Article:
When you’re on an airplane and the flight attendants are instructing you about disasters, they tell you to put on your own oxygen mask before helping those next to you. The reason being: You can’t help anyone if you can’t breathe.
That message is also at the heart of self care, a daily health practice that has gained some attention during the coronavirus pandemic, which has proved to be a constant stressor in our lives. The premise of self care, whether you’re a nurse, paramedic, cashier or parent, is that you must take time for, and with, yourself to check in and address the needs of your mind and body.
Deemed essential by the government
In March 2020, employees at Berkshire Food Co-op and Wild Oats suddenly found themselves designated as workers providing an essential service but feeling no more informed, indispensable or invulnerable than anyone else.
Patricia Hume, a produce associate at Wild Oats in Williamstown, was thrust into a high foot-traffic environment at the business at 320 Main St., and her interaction with the public was constant and demanding.
As always with her job, it was easy to stay busy, which kept thoughts of the pandemic at bay.
“But, once the pandemic started picking up speed, the reality of the situation began to set in,” says Hume. She recalls thinking, “We were now in danger. We have been put in a position where we are completely vulnerable, against something we can’t see.”
A long and changing list of mandated sanitation and precautions rolled out, and work began to feel uncharacteristically tense and uncomfortable, she says.
“I had a hard time breathing at first with a mask on, which led to debilitating migraines. I felt in a constant state of panic at some points. I realized we had all taken a lot for granted before this pandemic,” Hume says.
Sarah Strauss is a cashier at Wild Oats and also works with the curbside pickup team. She says there have been few periods in her life that compare to the outbreak, filling her with “such a sense of helpless dread and determination in equal turns.”
The “essential” part of her job struck Strauss as both heartening and an unexpected burden.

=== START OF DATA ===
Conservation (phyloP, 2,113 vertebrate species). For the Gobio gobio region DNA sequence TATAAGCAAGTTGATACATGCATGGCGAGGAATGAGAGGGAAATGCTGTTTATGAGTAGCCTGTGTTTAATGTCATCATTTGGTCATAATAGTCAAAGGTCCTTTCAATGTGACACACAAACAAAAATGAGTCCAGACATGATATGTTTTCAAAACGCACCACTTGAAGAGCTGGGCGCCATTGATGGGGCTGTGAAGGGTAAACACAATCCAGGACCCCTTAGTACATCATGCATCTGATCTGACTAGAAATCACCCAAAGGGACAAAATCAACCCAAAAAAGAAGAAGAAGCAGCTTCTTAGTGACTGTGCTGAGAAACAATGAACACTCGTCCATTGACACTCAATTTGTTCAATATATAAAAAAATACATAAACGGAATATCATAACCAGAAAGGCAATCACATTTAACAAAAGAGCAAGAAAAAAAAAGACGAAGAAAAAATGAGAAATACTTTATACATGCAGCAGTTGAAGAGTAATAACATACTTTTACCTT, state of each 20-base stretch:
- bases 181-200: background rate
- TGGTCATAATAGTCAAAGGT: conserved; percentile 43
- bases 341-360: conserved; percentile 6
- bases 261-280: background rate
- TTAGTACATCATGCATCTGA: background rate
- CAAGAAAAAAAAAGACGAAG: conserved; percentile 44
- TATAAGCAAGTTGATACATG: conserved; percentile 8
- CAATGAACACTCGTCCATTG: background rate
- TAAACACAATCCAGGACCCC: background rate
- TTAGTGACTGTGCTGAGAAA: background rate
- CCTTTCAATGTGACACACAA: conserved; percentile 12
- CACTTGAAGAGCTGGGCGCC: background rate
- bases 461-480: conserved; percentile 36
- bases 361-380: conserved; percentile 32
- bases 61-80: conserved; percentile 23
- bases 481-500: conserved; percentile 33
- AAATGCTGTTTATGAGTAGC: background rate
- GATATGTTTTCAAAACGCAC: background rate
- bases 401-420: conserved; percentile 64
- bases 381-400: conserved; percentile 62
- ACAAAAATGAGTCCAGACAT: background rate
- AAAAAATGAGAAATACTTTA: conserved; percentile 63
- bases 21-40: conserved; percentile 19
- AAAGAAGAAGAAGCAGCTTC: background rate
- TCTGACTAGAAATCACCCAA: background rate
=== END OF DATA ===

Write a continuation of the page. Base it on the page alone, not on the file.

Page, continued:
“Personally, I've never seen any job as ‘non-essential.’ I've always felt that every job was necessary in order for society to function properly and chug on. However having that necessity thrown into such sharp relief has been intensely jarring,” says Strauss. “I cannot reiterate enough how strange it's been, very weighty.”
For her, there was a constant tension hanging in the air during the pandemic, says Strauss.
“And now with the vaccine on its way, it feels like that tension is both ebbing and growing, at least for me. Needless to say, it's been emotionally and physically exhausting, and I'll be glad when the worst of it is over.
A time of terrible uncertainty
It was a time of terrible uncertainty, says Berkshire Food Co-op general manager Troy Bond. He says the staff was just getting accustomed to its new space at 34 Bridge St., with the volume of customers and stock needs, when the pandemic hit.
As the virus began to spread in the U.S., Bond and his team had to make sure that staff and owners were safe, despite conflicting guidance from officials. It was a steady amount of stress for all involved.
A mother of two, Jessy Turner works part-time at the Great Barrington co-op, overseeing membership and philanthropy for the nonprofit company. She looks back to the early lockdown and quarantine, and remembers incredible levels of stress.
“Some people were so thrilled that we were wearing masks, and some felt we weren’t doing enough,” says Turner.
Rants about bag-from-home rights and a mask protest
In several cases, she says some store visitors weren’t happy with a statewide ban on shopping bags from home.